Credit: Thomas Holbach
Spain’s 6-0 drubbing of Joachim Löw’s Germany has sent shockwaves around Europe- but to the German fans and media this comes as little surprise. Die Mannschaft needed just a point from their final group game as they travelled to Seville last night, in order to qualify for the Nations League finals.
What unfolded was a nail -or six- put in the coffin that may await the German coaches fate. He fielded what was arguably one of his strongest available line-ups, barring the injured Joshua Kimmich. Record-break Manuel Neuer was back between the sticks, followed by the ever dependable midfield trio of Kroos, Gundogan and Goretzka. The front three of Sane-Gnabry- Werner made them one of the most in-form trios in the world- but they did little to show what makes them so formidable.
The middle and final third of the pitch hasn’t been the area of concern for the 4-time World Champions, however. Their defence and the personnel involved have come under scrutiny ever since the inception of the Nations League. Last night did little to silence those critics- a shambolic defensive performance highlighting the lack of experience and quality of the backline.
Löw’s side were unbeaten in 2020 before facing Luis Enrique’s men- but that’s a stat that only tells half the story. 4 draws and 3 wins- which were not routine even against lesser opposition- put the manager in the spotlight for his team selection.
The back-line against the Spanish was arguably stronger than recent deployments. Sule and Ginter bringing the experience for Koch and Max’s lack of it. 3-0 down and subbing Sule off for Jonathan Tah showed how badly this line-up played out, before then conceding another three in the second half. One almost felt sorry for Neuer, being a victim of the incompetencies in front of him, with Spain making the most of 4 vs. 3 situations throughout the game.
This frailty has been a thorn in the side for months. Löw has constantly pushed for youth to be at the fore- giving debuts to Philipp Max and Robin Gosens amongst others in recent matches- not in a way that has seemed organic to supporters, but rather forced.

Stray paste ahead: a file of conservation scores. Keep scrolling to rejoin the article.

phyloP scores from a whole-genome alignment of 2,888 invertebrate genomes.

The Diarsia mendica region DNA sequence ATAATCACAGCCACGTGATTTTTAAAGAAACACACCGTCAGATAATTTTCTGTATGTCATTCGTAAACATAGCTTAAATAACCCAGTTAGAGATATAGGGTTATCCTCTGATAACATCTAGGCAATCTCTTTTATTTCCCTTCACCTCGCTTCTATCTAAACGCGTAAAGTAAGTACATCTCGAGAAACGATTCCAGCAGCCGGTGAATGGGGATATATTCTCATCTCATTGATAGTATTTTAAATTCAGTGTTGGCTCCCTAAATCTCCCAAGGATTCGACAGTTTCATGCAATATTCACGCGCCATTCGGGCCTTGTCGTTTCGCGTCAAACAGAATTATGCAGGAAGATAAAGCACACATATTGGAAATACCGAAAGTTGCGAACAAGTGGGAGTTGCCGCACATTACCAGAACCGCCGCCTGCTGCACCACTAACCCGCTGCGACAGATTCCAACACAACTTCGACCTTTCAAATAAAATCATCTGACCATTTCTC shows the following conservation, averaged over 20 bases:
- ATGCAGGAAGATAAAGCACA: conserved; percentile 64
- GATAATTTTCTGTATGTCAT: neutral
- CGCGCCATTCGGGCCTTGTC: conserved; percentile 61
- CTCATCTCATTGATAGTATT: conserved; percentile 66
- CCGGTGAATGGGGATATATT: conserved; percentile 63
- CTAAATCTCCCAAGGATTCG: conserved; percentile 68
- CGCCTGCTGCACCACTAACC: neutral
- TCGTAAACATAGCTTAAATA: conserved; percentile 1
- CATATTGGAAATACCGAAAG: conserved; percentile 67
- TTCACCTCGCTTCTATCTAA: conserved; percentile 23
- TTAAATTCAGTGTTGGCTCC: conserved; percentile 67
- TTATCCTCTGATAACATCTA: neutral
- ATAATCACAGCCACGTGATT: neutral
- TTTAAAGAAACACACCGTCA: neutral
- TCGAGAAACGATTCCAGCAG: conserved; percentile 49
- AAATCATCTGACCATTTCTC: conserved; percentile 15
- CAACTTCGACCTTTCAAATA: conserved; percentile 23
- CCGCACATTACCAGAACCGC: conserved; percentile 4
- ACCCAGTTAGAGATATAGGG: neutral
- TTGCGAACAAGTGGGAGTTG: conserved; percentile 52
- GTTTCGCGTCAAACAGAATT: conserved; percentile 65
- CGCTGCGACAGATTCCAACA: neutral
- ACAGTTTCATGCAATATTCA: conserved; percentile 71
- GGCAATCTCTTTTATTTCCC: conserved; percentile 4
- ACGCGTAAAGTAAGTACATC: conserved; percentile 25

Löw came under fire for infamously dumping veterans Mats Hummels, Jerome Boateng and Thomas Muller from the side after the poor showing at the 2018 World Cup- and his stubbornness to not recall them has been well documented, even with the poor string of results.
Hummels and Boateng are arguably Germany’s two best centre-backs based on form, and despite their age, provide standout performances week in-week out. Publicly refusing to acknowledge the form and ability of the same players who won him footballs biggest prize is a sign of the managers ego possibly getting the better of him, and harming the national side in the process.
The German FA and its directors came out to defend their coach- stating it was a dark day for German football, but that they were on the right track for the longer-term project. The youth being pushed by ‘Jogi’ Löw is seen as the right path to be on, and just as they pushed the 2014 World Cup winning side through years of transition, they aim to do the same for future tournaments with the current crop.
The only difference- and saving grace- was Germany’s consistency in the major tournaments prior to the 2014 showpiece, reaching the the final of the European Championships in 2008 and finishing third in the 2010 World Cup.
The 2021 edition of the Euro’s may well be Löw’s last chance at redemption, to prove to his critics that the current run of results are just a blip on the route to being crowned the best in the world again. With the next set of international fixtures being played in March, there is little time to fix the major problems at the back- and Löw and his staff will have all hands to the pump by the time his boys can get back together at a national team camp.
Being put in the ‘Group of Death’ alongside France, Portugal and Hungary doesn’t provide much optimism to Löw, but if there’s anything we’ve learned from years of international football, it’s to never write the Germans off.